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SSH is a foundational topic for anyone working on the web, and at a minimum it's important to understand how SSH is used for authentication with Git and similar tools. In this episode we'll cover these basics as well as some of the more interesting tricks we can pull off using SSH.
SSH uses public-key cryptography, which involves generating a key pair, made up of one private and one public key. The public key is shared openly, for instance uploading to GitHub, while the private key is kept... private.
When you attempt to connect to GitHub (using
address), your local SSH command will encrypt the message using your public
key, and GitHub can use the public key to confirm that the message was sent by
Note, Git & GitHub can operate over https using a username and password, but we recommend using SSH for Git operations, and we require it on the Upcase exercises repositories.
If you don't already have an SSH key-pair, or if you want to generate a new one, we recommend following the steps outlined in GitHub's documentation on Generating an SSH key.
In order to upload your key to a service like GitHub or the Upcase exercises
system, you'll need to copy the contents of the
~/.ssh/id_rsa.pub file. The
most reliable way to do this is via the command line, but each OS has a
slightly different command for this. Borrowing from GitHub's great Adding a
new SSH key to your GitHub account article, you can copy your public key
# Mac $ pbcopy < ~/.ssh/id_rsa.pub # Windows $ clip < ~/.ssh/id_rsa.pub # Linux $ sudo apt-get install xclip $ xclip -sel clip < ~/.ssh/id_rsa.pub
Note: On Upcase, you can upload your SSH key, or even multiple keys, by visiting the Clone Help Page.
Pretty Good Privacy (PGP) is another technology that uses public key cryptography to authenticate and secure communications (emails, chats, etc). If you're interested in learning more, check out the Giant Robots post PGP and You to learn how to get started with PGP.
Thus far we've focused on SSH as used to authenticate a user, especially in the context of Git, but it turns out we can go much further with SSH and use it to securely connect and run a shell session on a remote system.
To start exploring broader uses of SSH, we can first look in the
directory where SSH configuration files are stored. This directory can contain
configuration files like
known_hosts which we cover below, but
mostly what you'll find here are one or more public + private key pairs.
~/.ssh/known_hosts file is where SSH will save off the SSH identity of
servers you've connected with in the past. If you've ever run a git command or
attempted to connect to a server and seen the following:
$ ssh email@example.com The authenticity of host 'server.example.com (220.127.116.11)' can't be established. RSA key fingerprint is 8c:a1:91:f4:b9:dc:84:7f:0f:a9:db:21:a7:1d:27:e2. Are you sure you want to continue connecting (yes/no)?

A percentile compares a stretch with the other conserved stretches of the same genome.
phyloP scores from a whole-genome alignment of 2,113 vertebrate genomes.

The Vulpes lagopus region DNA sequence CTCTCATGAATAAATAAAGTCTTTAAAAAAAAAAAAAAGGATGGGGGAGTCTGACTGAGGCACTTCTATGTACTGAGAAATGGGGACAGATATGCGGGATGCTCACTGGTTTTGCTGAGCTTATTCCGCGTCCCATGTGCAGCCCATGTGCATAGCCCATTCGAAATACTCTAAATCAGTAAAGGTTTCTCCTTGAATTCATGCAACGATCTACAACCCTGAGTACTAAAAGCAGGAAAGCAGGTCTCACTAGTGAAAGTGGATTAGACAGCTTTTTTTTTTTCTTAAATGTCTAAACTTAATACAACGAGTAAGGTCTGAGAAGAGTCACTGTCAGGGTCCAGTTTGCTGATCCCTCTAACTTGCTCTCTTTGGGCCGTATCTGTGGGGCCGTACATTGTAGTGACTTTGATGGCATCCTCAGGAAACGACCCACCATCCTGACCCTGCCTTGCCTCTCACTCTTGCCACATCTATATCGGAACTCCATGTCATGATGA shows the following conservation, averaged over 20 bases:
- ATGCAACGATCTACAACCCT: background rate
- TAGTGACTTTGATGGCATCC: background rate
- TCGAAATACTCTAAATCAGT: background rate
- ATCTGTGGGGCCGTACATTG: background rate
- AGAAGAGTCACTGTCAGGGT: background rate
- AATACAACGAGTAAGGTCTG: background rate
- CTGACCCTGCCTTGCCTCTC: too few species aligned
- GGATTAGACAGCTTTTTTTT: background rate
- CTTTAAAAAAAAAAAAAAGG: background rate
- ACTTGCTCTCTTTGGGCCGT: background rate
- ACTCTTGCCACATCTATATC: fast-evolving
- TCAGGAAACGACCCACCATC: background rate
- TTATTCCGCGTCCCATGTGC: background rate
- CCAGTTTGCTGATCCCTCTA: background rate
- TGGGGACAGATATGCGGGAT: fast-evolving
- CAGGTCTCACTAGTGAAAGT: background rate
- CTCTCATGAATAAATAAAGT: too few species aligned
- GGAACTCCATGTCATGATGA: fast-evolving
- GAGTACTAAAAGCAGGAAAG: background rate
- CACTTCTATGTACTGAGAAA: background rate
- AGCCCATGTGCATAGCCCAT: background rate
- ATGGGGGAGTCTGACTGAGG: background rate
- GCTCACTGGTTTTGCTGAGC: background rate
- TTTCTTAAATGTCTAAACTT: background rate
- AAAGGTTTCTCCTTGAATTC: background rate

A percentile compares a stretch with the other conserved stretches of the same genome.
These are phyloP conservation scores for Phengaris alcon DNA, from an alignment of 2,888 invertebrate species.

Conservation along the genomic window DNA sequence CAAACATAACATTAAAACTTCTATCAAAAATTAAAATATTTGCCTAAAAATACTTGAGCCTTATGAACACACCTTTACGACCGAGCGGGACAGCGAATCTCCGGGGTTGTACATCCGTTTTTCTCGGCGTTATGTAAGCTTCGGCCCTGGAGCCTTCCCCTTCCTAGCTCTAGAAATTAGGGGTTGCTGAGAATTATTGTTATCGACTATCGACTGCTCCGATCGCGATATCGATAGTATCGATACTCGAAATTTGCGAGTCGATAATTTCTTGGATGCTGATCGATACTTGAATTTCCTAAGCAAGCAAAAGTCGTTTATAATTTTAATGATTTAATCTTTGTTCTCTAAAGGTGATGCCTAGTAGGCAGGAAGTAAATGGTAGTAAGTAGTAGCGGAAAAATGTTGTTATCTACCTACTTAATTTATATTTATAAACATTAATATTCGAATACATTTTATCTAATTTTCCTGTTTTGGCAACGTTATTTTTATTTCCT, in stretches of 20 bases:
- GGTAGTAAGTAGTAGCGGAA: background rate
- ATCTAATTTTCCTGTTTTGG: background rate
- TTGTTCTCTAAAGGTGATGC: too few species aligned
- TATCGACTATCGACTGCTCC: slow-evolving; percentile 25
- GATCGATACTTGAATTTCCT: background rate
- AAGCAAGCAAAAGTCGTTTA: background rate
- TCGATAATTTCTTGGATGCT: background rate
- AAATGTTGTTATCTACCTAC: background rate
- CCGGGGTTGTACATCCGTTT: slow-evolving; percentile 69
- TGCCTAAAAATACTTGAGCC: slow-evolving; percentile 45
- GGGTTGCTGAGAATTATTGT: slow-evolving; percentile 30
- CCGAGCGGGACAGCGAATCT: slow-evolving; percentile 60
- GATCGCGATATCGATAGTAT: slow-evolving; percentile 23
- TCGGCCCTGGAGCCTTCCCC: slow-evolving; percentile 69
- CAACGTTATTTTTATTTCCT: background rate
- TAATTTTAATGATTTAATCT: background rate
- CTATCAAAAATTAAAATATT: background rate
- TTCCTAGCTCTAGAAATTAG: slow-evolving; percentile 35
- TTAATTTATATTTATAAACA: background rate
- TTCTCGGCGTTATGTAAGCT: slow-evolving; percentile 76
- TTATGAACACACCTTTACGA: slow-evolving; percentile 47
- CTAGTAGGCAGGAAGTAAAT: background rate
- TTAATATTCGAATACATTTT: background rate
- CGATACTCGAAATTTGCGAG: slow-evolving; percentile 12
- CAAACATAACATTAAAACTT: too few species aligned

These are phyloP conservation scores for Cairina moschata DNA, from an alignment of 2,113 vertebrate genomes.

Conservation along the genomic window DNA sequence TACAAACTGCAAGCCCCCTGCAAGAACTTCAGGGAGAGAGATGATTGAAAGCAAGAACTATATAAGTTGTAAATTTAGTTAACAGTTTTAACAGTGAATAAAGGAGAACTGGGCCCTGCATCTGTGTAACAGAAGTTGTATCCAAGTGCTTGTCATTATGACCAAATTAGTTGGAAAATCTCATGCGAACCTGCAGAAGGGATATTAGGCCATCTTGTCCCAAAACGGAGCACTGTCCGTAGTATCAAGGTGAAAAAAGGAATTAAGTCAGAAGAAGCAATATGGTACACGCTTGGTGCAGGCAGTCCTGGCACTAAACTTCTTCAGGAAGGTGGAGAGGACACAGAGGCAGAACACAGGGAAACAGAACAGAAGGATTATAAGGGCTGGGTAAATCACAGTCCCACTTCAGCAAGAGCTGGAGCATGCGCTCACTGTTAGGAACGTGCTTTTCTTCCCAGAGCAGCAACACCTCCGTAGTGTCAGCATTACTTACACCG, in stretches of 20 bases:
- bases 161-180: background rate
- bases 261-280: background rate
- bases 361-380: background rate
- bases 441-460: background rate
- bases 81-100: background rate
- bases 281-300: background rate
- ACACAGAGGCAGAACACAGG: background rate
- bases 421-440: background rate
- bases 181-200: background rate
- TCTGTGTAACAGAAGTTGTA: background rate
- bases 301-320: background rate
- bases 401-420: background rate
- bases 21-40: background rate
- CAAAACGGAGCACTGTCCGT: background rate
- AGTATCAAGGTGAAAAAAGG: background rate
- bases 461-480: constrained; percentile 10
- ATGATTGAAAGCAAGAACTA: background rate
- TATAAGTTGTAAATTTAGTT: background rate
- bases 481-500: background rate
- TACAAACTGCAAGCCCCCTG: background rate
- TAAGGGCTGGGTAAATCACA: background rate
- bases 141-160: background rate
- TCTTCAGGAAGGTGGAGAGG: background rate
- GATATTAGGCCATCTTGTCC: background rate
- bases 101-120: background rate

Then it means that you have not connected to that particular server before, but typically this should not be a concern unless you're sure you've connected to the host before.
~/.ssh/config is a very useful file if you find yourself regularly
connecting to remote servers, especially if you need to specify the user,
identity file, etc. The structure of the file looks something like the
Host * Compression yes Host client-x-server IdentityFile ~/.ssh/ardrone.pem UserKnownHostsFile /dev/null HostName nightly.example.com User ec2-user Host whetstone-gitolite-server HostName git.upcase.com User root Host staging-whetstone-gitolite-server HostName 18.104.22.168 User root
Here we can see that each server gets a configuration block where we can
specify a short / memorable name for the server (via the
Host setting), the
HostName / IP address, the
User, and even the specific key to use via the
With this configuration in place, rather than needing to type all of:
$ ssh -i ~/.ssh/ardrone.pem firstname.lastname@example.org
we can simply SSH via the alias
$ ssh client-x-server
We can even get tab completion of these short names making our lives that much better!
scp is a command for securely copying files, using SSH for authentication
and encryption. With scp, we can use all the configurations we have in the
~/.ssh/config file, and make it very easy to copy a remote file:
$ scp whetstone-gitolite-server:/path/to/file ./local-filename
Depending on the speed of your connection, you can even tab complete out the
files and directories on the remote server as you build up an
all without having to type a password!
In some cases we just want a bit of data from a remote server, and thankfully
we can use
ssh to run a one-off command and print out the results. For
instance, the following will lists the contents of the remote directory,
opening and closing the SSH connection as needed:
$ ssh whetstone-gitolite-server ls /var/lib/gitolite3/repositories/christoomey
This can be extremely handy if you're building a script locally that you need to incorporate some data into from a remote server.